Complex networks, including the Internet, wireless and cellular networks, and online social networks, are becoming indispensable parts of our daily lives. Various seemingly unrelated applications arising from these networks can be formulated as random walks, which enable us to reveal important network structural information, e.g., importance of nodes as in the Page-Rank algorithm, or to study ways to efficiently explore complex networks. However, how random walks perform and behave significantly depends on the underlying link patterns, which in turn have a great impact in understanding and solving problems in various applications. For example, due to the unreliable and asymmetric wireless channel, ad hoc wireless networks can be viewed as directed graphs, and the link directions contain crucial information about the possibility and efficiency of routing over such networks. In another application, online social networks (OSNs) such as Slashdot and Epinions represent relationships between users as links with positive or negative weights, which correspond to trust and distrust relations. These networks are referred to as signed networks, where those signed links generate new challenges in understanding and studying the random walk properties on such networks. In this talk, I present my work on developing theories of random walk (and graph spectrum) for studying and characterizing various crucial graph properties, such as the edge directionality in directed graphs and the edge polarity in signed graphs. I do so by emphasizing on applications to estimating transmission costs in wireless networks, and understanding social influence propagation patterns on online social networks with both friend and foe relationships.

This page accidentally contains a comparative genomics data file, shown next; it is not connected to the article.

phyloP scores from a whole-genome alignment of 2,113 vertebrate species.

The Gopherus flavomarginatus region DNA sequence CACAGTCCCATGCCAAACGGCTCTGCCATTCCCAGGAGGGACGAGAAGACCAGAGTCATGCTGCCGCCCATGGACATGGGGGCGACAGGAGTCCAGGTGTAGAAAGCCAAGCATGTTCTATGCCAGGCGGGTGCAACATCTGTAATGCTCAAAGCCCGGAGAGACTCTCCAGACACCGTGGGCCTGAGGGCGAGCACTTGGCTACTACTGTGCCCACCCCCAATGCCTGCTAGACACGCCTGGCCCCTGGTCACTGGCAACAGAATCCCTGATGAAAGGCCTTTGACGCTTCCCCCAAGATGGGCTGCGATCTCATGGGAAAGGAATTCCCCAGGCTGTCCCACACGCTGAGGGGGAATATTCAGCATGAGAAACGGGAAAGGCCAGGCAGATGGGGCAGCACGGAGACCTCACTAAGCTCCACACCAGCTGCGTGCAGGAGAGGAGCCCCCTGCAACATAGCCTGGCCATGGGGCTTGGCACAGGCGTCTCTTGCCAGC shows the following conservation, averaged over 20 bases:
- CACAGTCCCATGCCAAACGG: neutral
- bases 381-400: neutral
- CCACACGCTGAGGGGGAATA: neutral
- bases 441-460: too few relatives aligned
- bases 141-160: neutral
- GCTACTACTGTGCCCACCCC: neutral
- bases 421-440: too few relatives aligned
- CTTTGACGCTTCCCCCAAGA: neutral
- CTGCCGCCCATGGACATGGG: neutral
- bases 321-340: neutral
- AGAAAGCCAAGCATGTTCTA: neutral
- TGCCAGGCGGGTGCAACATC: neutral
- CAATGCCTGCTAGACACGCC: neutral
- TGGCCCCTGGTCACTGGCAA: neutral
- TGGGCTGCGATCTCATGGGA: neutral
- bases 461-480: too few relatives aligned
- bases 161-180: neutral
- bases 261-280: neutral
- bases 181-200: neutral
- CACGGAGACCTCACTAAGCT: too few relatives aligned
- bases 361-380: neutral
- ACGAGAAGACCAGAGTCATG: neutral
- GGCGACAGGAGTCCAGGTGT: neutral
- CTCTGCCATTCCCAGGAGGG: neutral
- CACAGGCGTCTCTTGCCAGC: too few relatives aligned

Yanhua Li is a Ph.D. candidate in Computer Science at the University of Minnesota, Twin Cities. He obtained his first Ph.D. in Electrical Engineering from Beijing University of Posts and Telecommunications in 2009. His broad research interests are in analyzing and understanding various complex networks in many contexts. His specific interests include spectral graph theory, online social behavior modeling and analysis, large-scale complex network sampling, measurement, and mining, and high performance networking protocol design. His work has been published and accepted by top conferences and journals in both data mining and networking areas, such as WSDM, IMC, INFOCOM, ICDCS, Internet Mathematics, IEEE/ACM ToN, IEEE TVT, etc. He has one filed US patent.